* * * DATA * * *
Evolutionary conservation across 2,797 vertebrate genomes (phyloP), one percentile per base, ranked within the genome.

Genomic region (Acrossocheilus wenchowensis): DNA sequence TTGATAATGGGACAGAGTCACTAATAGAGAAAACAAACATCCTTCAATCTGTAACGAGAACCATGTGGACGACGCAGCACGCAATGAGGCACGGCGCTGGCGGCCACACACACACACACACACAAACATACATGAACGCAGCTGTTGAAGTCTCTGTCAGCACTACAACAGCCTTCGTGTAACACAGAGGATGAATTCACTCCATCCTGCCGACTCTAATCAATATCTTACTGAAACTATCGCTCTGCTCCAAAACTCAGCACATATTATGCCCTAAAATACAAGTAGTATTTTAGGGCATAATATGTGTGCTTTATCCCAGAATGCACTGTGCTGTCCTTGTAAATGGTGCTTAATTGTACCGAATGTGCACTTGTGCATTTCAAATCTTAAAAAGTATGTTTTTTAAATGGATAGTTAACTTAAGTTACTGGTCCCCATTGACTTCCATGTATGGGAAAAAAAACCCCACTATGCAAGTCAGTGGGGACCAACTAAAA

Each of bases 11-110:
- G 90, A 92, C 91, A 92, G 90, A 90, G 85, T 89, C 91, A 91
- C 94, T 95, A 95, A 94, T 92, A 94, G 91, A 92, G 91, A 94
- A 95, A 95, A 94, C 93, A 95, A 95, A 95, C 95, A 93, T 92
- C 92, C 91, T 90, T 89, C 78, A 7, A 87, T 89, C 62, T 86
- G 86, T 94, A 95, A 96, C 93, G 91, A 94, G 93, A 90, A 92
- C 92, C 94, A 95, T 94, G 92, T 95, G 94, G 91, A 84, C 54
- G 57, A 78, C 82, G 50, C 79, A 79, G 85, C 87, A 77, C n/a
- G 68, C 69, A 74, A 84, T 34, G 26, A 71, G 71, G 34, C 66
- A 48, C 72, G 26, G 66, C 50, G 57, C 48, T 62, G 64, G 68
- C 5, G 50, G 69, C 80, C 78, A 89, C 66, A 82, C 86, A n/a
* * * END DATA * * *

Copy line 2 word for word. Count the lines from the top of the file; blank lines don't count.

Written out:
Genomic region (Acrossocheilus wenchowensis): DNA sequence TTGATAATGGGACAGAGTCACTAATAGAGAAAACAAACATCCTTCAATCTGTAACGAGAACCATGTGGACGACGCAGCACGCAATGAGGCACGGCGCTGGCGGCCACACACACACACACACACAAACATACATGAACGCAGCTGTTGAAGTCTCTGTCAGCACTACAACAGCCTTCGTGTAACACAGAGGATGAATTCACTCCATCCTGCCGACTCTAATCAATATCTTACTGAAACTATCGCTCTGCTCCAAAACTCAGCACATATTATGCCCTAAAATACAAGTAGTATTTTAGGGCATAATATGTGTGCTTTATCCCAGAATGCACTGTGCTGTCCTTGTAAATGGTGCTTAATTGTACCGAATGTGCACTTGTGCATTTCAAATCTTAAAAAGTATGTTTTTTAAATGGATAGTTAACTTAAGTTACTGGTCCCCATTGACTTCCATGTATGGGAAAAAAAACCCCACTATGCAAGTCAGTGGGGACCAACTAAAA